8

I have seen some commentary that implies that Stockfish did not have access to an opening book in its much-reported match with AlphaZero, but I cannot find a conclusive citation, and my inability to do so has me wondering if maybe Stockfish did have an opening book after all.

For example:

GM Hikaru Nakamura...called the match "dishonest" and pointed out that Stockfish's methodology requires it to have an openings book for optimal performance. While he doesn't think the ultimate winner would have changed, Nakamura thought the size of the winning score would be mitigated.

or, from a StackExchange answer:

Stockfish...wasn't allowed to use an opening book which makes it consider many moves in shallow depths.

It's worth noting that even if Stockfish didn't have an opening book for the canonical 100 game match, page 6 of the paper shows that AlphaZero is dominant when you start from a variety of common openings. Nonetheless I wonder why they would handicap Stockfish this way.

  • 1
    Just FYI in April 2019 an updated version of AlphaZero was run against "a variant of Stockfish that uses a strong opening book". The results were more favourable to stockfish, but AlphaZero was still the overall winner by a convincing margin. – fostandy Feb 16 at 13:06
9

Both Nakamura and the StackExchange answer were correct - Stockfish didn't use an opening book. I think Google did that to make a fair comparison as AlphaZero wasn't using an opening book as well.

EDIT

I didn't see anything about opening book for Stockfish in the paper. I'm not the only one.

http://talkchess.com/forum/viewtopic.php?t=65910&postdays=0&postorder=asc&highlight=stockfish+book&topic_view=flat&start=10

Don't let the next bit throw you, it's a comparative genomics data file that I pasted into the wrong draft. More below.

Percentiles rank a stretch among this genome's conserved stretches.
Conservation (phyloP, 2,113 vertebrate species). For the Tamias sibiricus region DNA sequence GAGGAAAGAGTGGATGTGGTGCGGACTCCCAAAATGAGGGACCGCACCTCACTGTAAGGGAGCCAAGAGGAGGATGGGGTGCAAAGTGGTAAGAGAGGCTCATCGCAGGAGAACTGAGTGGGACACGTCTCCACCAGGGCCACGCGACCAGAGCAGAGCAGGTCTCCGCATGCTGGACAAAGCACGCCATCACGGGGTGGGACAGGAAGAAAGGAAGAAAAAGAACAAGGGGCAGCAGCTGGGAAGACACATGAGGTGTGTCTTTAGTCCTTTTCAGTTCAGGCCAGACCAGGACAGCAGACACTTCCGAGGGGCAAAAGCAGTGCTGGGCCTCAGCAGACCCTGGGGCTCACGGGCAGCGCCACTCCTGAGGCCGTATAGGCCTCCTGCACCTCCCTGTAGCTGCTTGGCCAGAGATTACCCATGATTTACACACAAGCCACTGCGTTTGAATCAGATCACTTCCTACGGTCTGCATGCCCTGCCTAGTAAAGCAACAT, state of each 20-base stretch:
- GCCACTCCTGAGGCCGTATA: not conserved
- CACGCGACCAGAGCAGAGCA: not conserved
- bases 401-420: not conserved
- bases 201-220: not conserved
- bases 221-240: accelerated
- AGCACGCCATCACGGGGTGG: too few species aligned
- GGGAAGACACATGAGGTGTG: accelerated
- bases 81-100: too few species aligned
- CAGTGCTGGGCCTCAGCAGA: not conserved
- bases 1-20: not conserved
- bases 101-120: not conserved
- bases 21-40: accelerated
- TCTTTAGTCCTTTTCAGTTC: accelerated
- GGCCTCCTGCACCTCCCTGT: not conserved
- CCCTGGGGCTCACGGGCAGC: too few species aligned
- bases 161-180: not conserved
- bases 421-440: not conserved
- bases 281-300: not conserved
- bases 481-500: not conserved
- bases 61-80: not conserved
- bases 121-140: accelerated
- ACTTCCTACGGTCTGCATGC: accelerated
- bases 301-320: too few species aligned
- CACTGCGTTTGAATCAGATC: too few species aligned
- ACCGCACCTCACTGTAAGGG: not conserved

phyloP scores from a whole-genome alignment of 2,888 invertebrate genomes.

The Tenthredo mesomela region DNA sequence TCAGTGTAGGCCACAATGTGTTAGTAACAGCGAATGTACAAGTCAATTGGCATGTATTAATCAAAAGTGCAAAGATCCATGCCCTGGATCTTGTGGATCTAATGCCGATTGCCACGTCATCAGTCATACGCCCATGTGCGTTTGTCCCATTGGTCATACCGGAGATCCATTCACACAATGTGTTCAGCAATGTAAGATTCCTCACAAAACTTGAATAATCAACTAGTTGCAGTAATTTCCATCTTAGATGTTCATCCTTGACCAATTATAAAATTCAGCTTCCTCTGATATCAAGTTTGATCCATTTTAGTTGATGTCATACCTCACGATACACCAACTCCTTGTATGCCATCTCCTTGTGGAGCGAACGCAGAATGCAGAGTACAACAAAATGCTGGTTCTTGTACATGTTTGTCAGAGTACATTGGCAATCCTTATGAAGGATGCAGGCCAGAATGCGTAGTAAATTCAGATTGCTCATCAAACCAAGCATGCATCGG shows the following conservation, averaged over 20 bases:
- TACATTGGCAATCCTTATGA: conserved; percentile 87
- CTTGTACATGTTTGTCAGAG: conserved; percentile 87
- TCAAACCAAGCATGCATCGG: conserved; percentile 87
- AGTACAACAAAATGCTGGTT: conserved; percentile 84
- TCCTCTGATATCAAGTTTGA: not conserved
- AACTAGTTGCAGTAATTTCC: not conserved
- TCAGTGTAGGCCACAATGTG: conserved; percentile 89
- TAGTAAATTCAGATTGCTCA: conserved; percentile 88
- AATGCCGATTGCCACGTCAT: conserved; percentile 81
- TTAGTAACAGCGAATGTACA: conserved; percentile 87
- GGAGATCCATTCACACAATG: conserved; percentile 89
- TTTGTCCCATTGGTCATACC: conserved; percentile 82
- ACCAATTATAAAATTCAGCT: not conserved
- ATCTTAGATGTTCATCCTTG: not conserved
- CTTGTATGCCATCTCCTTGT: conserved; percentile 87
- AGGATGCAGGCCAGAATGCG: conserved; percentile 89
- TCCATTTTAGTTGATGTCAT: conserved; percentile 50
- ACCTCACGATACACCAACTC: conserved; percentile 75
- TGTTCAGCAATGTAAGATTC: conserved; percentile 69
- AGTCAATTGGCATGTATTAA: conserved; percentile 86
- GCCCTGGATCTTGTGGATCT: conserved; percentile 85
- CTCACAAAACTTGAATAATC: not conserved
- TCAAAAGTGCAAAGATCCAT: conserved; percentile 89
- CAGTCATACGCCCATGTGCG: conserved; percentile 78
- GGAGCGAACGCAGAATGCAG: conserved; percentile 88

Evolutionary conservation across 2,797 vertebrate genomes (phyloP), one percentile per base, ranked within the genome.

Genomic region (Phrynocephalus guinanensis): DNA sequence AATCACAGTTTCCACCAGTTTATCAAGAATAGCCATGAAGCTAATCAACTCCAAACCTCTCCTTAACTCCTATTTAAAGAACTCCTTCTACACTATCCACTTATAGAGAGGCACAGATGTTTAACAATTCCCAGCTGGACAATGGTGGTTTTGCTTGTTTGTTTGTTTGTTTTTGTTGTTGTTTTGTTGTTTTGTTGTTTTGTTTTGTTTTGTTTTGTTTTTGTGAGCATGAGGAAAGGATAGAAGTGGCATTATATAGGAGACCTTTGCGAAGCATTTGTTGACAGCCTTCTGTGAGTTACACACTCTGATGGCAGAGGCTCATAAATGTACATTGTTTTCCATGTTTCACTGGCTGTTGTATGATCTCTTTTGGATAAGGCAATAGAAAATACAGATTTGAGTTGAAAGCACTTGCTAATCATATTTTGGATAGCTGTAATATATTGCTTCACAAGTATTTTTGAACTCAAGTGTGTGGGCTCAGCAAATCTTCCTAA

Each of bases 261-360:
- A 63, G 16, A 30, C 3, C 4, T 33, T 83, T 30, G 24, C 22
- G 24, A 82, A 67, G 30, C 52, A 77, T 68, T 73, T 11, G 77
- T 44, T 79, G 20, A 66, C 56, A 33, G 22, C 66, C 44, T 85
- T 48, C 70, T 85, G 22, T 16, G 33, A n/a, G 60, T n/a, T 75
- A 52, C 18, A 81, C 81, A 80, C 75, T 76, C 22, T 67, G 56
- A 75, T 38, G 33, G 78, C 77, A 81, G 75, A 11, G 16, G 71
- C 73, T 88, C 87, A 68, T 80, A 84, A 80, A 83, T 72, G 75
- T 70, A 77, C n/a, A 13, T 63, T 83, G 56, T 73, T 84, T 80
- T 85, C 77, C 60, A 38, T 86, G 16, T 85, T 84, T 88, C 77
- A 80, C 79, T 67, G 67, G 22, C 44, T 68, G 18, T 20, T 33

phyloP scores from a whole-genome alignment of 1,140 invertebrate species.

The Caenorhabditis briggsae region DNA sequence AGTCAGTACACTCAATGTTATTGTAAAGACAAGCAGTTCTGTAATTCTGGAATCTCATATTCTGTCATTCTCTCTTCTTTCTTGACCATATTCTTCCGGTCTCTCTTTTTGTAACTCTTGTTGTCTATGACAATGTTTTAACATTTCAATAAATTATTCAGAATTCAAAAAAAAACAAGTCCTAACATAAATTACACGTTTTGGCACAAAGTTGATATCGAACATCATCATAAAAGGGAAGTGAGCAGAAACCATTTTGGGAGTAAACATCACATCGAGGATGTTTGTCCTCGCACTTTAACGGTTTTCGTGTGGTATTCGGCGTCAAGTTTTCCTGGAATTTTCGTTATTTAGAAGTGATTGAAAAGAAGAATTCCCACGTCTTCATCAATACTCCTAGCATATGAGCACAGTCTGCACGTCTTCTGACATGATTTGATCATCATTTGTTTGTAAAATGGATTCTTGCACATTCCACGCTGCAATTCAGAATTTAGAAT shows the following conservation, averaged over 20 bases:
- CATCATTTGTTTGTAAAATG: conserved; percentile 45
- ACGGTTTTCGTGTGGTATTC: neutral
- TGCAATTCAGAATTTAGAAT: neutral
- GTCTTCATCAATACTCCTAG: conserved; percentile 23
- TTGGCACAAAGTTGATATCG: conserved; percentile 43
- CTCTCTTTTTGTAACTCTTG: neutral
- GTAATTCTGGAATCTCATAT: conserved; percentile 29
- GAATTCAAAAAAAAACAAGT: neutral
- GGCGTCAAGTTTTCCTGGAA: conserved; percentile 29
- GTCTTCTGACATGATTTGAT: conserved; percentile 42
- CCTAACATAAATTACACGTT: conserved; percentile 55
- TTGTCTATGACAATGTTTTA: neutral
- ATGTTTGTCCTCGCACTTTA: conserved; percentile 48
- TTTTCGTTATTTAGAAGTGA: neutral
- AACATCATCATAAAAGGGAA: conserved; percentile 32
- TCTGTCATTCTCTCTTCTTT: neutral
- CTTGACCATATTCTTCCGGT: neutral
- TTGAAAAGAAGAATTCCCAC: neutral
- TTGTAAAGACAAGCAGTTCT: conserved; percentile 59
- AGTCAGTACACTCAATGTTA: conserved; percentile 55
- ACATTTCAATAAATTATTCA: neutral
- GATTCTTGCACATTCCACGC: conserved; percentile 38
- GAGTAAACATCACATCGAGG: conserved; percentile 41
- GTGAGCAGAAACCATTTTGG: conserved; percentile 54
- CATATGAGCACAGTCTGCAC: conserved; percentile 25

As far as I read the paper, I didn't see a book for Stockfish mentioned, so I guess, match was bookless.

and

http://talkchess.com/forum/viewtopic.php?t=65909&highlight=stockfish+book

While this is indeed incredible, show me how it beats SF dev with good book and syzygy on equal hardware in a 1000 game match.

| improve this answer | |
  • Thanks @SmallChess. Is there a canonical source for this info? I did not find it in the paper. – kuzzooroo Dec 12 '17 at 2:29
  • @kuzzooroo I've added some links. There is no mention at all about opening book for SF in the paper. Please consider to accept my answer. – SmallChess Dec 12 '17 at 4:11
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    AlphaZero itself is a book, I don't think that the match is fair. – ferit Dec 12 '17 at 6:03
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    Opening books and tablebases are crutches that a whole generation of chess engine software has grown to become dependent on. The match is fair in the sense that both engines are not relying on pre-recorded moves to play at a higher level, the emphasis is on machine intelligence and not dictation. – prusswan Dec 22 '17 at 9:26
  • 1
    I still haven't found a canonical source for this, but there's discussion all over the place based on Stockfish not having an opening book. – kuzzooroo Jan 28 '18 at 19:06
4

To add to SmallChess's answer, Stockfish as an engine doesn't come with an opening book. Those are separate inputs, and you can give Stockfish whatever opening book you want. Therefore, if the AlphaZero paper doesn't say the authors gave Stockfish an opening book, it didn't have one.

See this thread on Chess.com for more about Stockfish playing with the Cerebellum opening book (aka "Brainfish"). You can see from the rating list that the opening book is worth about 50 elo - a substantial amount. You can also see the difference in the TCEC S14 superfinal, which was played with set openings, and the rapid bonus afterwards, played without books. Leela (an AlphaZero clone) narrowly lost the superfinal, but annihilated Stockfish in the bookless bonus.

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  • Leela isn't quiet an AlphaZero clone, IMO. – Brandon_J Mar 21 '19 at 20:13

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